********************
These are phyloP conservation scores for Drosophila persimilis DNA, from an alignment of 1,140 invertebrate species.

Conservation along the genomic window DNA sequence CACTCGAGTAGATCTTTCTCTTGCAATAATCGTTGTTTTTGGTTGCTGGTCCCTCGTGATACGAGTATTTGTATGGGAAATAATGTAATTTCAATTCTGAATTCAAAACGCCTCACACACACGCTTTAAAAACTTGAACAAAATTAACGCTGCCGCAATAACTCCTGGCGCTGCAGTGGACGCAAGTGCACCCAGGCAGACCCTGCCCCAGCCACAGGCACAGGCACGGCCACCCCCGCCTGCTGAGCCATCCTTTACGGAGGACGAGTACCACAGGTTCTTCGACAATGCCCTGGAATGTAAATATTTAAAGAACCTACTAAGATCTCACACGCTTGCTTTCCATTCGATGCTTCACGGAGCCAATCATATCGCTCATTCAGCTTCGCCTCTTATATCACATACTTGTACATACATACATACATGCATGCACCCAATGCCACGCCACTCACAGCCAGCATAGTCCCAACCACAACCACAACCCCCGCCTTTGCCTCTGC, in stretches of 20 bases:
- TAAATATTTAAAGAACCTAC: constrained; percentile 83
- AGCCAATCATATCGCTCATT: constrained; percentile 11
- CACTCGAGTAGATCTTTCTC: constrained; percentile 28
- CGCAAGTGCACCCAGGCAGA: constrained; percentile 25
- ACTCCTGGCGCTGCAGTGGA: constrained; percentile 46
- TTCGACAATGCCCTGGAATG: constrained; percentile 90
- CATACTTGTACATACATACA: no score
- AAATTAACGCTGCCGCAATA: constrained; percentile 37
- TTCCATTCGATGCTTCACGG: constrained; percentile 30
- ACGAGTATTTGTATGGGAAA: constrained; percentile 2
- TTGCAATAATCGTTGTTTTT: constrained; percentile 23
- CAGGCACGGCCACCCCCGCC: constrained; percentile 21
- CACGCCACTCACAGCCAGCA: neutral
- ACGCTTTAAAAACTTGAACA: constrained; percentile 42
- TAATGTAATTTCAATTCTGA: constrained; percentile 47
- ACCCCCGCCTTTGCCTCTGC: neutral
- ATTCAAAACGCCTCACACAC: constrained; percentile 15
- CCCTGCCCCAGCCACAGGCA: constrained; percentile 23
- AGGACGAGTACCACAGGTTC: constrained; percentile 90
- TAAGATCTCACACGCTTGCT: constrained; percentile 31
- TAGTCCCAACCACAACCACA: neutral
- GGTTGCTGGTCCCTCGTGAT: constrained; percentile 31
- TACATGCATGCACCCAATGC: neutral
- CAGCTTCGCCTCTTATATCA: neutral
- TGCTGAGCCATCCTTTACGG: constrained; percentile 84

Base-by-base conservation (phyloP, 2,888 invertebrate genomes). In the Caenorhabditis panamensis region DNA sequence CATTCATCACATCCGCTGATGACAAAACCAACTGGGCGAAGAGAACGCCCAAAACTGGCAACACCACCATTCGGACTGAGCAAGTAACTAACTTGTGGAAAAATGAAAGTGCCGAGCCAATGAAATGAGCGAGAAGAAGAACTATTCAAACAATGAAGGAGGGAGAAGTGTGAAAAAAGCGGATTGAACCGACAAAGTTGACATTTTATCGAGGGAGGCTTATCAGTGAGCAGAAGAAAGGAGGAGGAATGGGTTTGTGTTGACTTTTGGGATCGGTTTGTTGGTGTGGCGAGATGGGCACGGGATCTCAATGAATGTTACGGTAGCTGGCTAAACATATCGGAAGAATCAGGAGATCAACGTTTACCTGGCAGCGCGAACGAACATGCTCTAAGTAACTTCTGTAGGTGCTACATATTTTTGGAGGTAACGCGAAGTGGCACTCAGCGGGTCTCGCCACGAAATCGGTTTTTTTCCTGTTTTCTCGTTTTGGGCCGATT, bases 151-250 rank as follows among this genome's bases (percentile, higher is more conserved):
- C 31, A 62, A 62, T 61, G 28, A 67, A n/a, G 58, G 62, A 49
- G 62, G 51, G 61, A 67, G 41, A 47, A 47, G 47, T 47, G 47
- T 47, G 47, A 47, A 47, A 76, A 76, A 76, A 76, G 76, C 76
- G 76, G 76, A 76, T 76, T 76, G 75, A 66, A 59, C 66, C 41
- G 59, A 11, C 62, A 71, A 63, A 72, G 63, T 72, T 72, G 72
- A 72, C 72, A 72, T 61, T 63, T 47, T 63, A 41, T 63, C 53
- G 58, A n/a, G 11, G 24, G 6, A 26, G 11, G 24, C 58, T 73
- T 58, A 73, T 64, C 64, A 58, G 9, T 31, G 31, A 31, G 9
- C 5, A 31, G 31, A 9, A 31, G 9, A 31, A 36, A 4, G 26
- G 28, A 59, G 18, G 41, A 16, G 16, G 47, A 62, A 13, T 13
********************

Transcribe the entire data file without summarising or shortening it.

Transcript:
These are phyloP conservation scores for Drosophila persimilis DNA, from an alignment of 1,140 invertebrate species.

Conservation along the genomic window DNA sequence CACTCGAGTAGATCTTTCTCTTGCAATAATCGTTGTTTTTGGTTGCTGGTCCCTCGTGATACGAGTATTTGTATGGGAAATAATGTAATTTCAATTCTGAATTCAAAACGCCTCACACACACGCTTTAAAAACTTGAACAAAATTAACGCTGCCGCAATAACTCCTGGCGCTGCAGTGGACGCAAGTGCACCCAGGCAGACCCTGCCCCAGCCACAGGCACAGGCACGGCCACCCCCGCCTGCTGAGCCATCCTTTACGGAGGACGAGTACCACAGGTTCTTCGACAATGCCCTGGAATGTAAATATTTAAAGAACCTACTAAGATCTCACACGCTTGCTTTCCATTCGATGCTTCACGGAGCCAATCATATCGCTCATTCAGCTTCGCCTCTTATATCACATACTTGTACATACATACATACATGCATGCACCCAATGCCACGCCACTCACAGCCAGCATAGTCCCAACCACAACCACAACCCCCGCCTTTGCCTCTGC, in stretches of 20 bases:
- TAAATATTTAAAGAACCTAC: constrained; percentile 83
- AGCCAATCATATCGCTCATT: constrained; percentile 11
- CACTCGAGTAGATCTTTCTC: constrained; percentile 28
- CGCAAGTGCACCCAGGCAGA: constrained; percentile 25
- ACTCCTGGCGCTGCAGTGGA: constrained; percentile 46
- TTCGACAATGCCCTGGAATG: constrained; percentile 90
- CATACTTGTACATACATACA: no score
- AAATTAACGCTGCCGCAATA: constrained; percentile 37
- TTCCATTCGATGCTTCACGG: constrained; percentile 30
- ACGAGTATTTGTATGGGAAA: constrained; percentile 2
- TTGCAATAATCGTTGTTTTT: constrained; percentile 23
- CAGGCACGGCCACCCCCGCC: constrained; percentile 21
- CACGCCACTCACAGCCAGCA: neutral
- ACGCTTTAAAAACTTGAACA: constrained; percentile 42
- TAATGTAATTTCAATTCTGA: constrained; percentile 47
- ACCCCCGCCTTTGCCTCTGC: neutral
- ATTCAAAACGCCTCACACAC: constrained; percentile 15
- CCCTGCCCCAGCCACAGGCA: constrained; percentile 23
- AGGACGAGTACCACAGGTTC: constrained; percentile 90
- TAAGATCTCACACGCTTGCT: constrained; percentile 31
- TAGTCCCAACCACAACCACA: neutral
- GGTTGCTGGTCCCTCGTGAT: constrained; percentile 31
- TACATGCATGCACCCAATGC: neutral
- CAGCTTCGCCTCTTATATCA: neutral
- TGCTGAGCCATCCTTTACGG: constrained; percentile 84

Base-by-base conservation (phyloP, 2,888 invertebrate genomes). In the Caenorhabditis panamensis region DNA sequence CATTCATCACATCCGCTGATGACAAAACCAACTGGGCGAAGAGAACGCCCAAAACTGGCAACACCACCATTCGGACTGAGCAAGTAACTAACTTGTGGAAAAATGAAAGTGCCGAGCCAATGAAATGAGCGAGAAGAAGAACTATTCAAACAATGAAGGAGGGAGAAGTGTGAAAAAAGCGGATTGAACCGACAAAGTTGACATTTTATCGAGGGAGGCTTATCAGTGAGCAGAAGAAAGGAGGAGGAATGGGTTTGTGTTGACTTTTGGGATCGGTTTGTTGGTGTGGCGAGATGGGCACGGGATCTCAATGAATGTTACGGTAGCTGGCTAAACATATCGGAAGAATCAGGAGATCAACGTTTACCTGGCAGCGCGAACGAACATGCTCTAAGTAACTTCTGTAGGTGCTACATATTTTTGGAGGTAACGCGAAGTGGCACTCAGCGGGTCTCGCCACGAAATCGGTTTTTTTCCTGTTTTCTCGTTTTGGGCCGATT, bases 151-250 rank as follows among this genome's bases (percentile, higher is more conserved):
- C 31, A 62, A 62, T 61, G 28, A 67, A n/a, G 58, G 62, A 49
- G 62, G 51, G 61, A 67, G 41, A 47, A 47, G 47, T 47, G 47
- T 47, G 47, A 47, A 47, A 76, A 76, A 76, A 76, G 76, C 76
- G 76, G 76, A 76, T 76, T 76, G 75, A 66, A 59, C 66, C 41
- G 59, A 11, C 62, A 71, A 63, A 72, G 63, T 72, T 72, G 72
- A 72, C 72, A 72, T 61, T 63, T 47, T 63, A 41, T 63, C 53
- G 58, A n/a, G 11, G 24, G 6, A 26, G 11, G 24, C 58, T 73
- T 58, A 73, T 64, C 64, A 58, G 9, T 31, G 31, A 31, G 9
- C 5, A 31, G 31, A 9, A 31, G 9, A 31, A 36, A 4, G 26
- G 28, A 59, G 18, G 41, A 16, G 16, G 47, A 62, A 13, T 13